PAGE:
According to a possible embodiment, the actual gaze direction of each eye during the subjective refraction test may be measured and recorded for each type of vision (distance vision, intermediate vision and near vision, for example).

The various data obtained during the subjective refraction as explained above (i.e. in particular, for each eye and for each gaze direction considered, data defining the refractive power to be provided to the individual and data defining the position of the individual's head with respect to the refraction apparatus) may then be entered in the eye-care-professional computer system SECP and transmitted to the database computer system SDB where it is stored, e.g. in association with an identifier of the concerned individual (possibly in the form of a matrix barcode).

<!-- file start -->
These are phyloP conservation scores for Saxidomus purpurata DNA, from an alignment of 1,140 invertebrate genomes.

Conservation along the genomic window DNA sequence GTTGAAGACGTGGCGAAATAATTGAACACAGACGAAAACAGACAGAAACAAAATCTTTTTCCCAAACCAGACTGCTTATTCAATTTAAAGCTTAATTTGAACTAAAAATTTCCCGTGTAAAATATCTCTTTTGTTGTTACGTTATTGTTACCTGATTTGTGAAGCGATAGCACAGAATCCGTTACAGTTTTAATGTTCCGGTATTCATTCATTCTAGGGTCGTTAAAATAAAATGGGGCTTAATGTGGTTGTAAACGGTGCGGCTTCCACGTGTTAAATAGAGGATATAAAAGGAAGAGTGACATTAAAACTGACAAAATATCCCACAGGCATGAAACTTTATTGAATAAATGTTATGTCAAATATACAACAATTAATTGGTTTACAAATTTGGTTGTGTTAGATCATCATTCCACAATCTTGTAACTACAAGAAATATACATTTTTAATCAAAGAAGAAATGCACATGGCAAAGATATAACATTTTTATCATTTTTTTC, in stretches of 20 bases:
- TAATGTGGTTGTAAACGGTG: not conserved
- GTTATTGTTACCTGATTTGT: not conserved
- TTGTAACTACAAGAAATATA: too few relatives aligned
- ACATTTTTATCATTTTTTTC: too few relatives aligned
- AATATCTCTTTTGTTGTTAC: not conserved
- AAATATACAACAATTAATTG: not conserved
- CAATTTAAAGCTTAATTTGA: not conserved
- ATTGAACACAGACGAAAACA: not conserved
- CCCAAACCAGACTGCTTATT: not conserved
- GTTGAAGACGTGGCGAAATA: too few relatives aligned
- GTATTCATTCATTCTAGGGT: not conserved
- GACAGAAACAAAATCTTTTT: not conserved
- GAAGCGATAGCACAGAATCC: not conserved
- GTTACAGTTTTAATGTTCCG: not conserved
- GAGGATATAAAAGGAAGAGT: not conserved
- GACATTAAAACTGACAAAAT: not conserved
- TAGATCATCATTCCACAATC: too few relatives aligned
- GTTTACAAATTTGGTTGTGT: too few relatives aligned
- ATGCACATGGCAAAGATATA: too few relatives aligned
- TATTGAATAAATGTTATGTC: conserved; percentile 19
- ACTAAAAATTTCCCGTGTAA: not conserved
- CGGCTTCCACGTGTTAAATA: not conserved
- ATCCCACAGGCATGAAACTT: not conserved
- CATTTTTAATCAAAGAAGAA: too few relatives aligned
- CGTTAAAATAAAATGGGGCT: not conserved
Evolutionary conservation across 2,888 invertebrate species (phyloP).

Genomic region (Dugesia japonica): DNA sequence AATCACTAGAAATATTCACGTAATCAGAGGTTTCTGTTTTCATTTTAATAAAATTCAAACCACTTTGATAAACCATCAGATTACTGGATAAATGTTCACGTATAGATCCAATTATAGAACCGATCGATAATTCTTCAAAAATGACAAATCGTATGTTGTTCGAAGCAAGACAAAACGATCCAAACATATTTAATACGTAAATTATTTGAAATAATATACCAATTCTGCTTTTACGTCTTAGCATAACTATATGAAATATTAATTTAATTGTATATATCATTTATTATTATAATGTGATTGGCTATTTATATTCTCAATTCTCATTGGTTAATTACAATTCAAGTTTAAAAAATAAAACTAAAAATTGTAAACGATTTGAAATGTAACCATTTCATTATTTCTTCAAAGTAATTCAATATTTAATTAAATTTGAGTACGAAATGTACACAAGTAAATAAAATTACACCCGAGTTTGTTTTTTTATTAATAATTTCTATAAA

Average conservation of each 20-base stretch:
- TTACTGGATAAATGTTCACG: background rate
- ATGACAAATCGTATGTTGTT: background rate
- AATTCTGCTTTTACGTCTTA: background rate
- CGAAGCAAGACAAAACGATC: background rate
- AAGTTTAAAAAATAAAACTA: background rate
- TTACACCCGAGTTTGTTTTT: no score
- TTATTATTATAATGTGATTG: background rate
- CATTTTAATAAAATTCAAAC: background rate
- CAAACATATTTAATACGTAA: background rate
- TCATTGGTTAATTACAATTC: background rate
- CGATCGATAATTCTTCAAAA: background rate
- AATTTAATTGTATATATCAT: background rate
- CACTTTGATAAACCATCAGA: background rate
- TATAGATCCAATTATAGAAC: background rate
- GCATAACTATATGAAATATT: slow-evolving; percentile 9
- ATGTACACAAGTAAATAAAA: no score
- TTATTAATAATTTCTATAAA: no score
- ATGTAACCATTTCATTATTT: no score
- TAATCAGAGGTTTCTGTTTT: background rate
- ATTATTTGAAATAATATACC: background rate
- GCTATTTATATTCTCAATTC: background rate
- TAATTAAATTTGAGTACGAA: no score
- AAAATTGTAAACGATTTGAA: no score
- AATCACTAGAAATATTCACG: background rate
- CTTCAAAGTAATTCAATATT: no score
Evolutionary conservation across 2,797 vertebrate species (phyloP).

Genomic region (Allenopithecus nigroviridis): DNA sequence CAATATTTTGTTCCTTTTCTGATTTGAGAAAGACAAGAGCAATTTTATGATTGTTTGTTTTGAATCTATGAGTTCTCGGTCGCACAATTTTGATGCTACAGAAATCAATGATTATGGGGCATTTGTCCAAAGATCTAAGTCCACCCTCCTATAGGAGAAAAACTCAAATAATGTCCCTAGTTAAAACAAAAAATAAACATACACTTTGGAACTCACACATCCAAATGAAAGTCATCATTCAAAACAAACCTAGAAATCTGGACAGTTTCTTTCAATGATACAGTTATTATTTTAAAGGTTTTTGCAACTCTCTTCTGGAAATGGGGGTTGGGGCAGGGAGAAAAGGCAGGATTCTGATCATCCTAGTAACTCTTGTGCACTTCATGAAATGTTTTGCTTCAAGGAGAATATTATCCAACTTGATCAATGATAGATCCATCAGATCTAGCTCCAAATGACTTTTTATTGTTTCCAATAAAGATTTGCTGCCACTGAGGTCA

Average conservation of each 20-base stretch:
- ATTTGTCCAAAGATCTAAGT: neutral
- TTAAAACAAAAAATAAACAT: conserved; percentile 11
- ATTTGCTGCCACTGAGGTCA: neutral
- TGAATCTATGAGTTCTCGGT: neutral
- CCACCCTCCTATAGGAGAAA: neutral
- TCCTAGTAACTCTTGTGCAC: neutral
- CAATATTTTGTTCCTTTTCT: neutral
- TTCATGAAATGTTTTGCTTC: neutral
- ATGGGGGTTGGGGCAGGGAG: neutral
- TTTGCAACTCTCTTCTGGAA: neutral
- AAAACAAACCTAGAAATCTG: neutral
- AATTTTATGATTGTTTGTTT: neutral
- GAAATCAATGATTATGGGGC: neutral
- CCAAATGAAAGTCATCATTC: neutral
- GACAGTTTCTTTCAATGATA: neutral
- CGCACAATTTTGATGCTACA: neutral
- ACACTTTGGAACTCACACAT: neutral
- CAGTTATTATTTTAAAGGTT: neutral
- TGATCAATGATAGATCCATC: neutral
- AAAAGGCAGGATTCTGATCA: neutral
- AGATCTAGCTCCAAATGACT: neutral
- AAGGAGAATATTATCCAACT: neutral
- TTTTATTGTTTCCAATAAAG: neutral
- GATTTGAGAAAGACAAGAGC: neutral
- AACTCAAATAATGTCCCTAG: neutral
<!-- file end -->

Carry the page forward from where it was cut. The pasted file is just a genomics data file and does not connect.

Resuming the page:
As already noted, in possible embodiments, these data may however be written by the eye care professional on a paper prescription to be later given to the optician by the individual.

The method of Figure 2 continues at step S4, where the individual chooses a frame at an optician's. This frame is meant to carry a pair of ophthalmic lenses, each lens being designed to provide the individual with the refractive power mentioned above, as explained below.

When worn by the individual as shown in Figure 4, the frame F has a position with respect to the individual's head H, which position may be defined by several parameters, such as a distance between one of the individual's eye E and the corresponding lens L carried by the frame F, a face form angle and a tilt angle T.

The distance between the eye E and the lens L considered may be for instance the distance D'2 between the centre O of rotation of the eye E and the lens L, or, as a variation, the distance D'i between the cornea and the lens L.

The face form angle is the angle between a mean vertical plane of a rim of the frame and a vertical plane that is perpendicular to the sagittal plane of the individual's head.

The tilt angle T is the angle between a plane RP containing the rim and a vertical plane VP (containing for instance the centre O of rotation of the corresponding eye).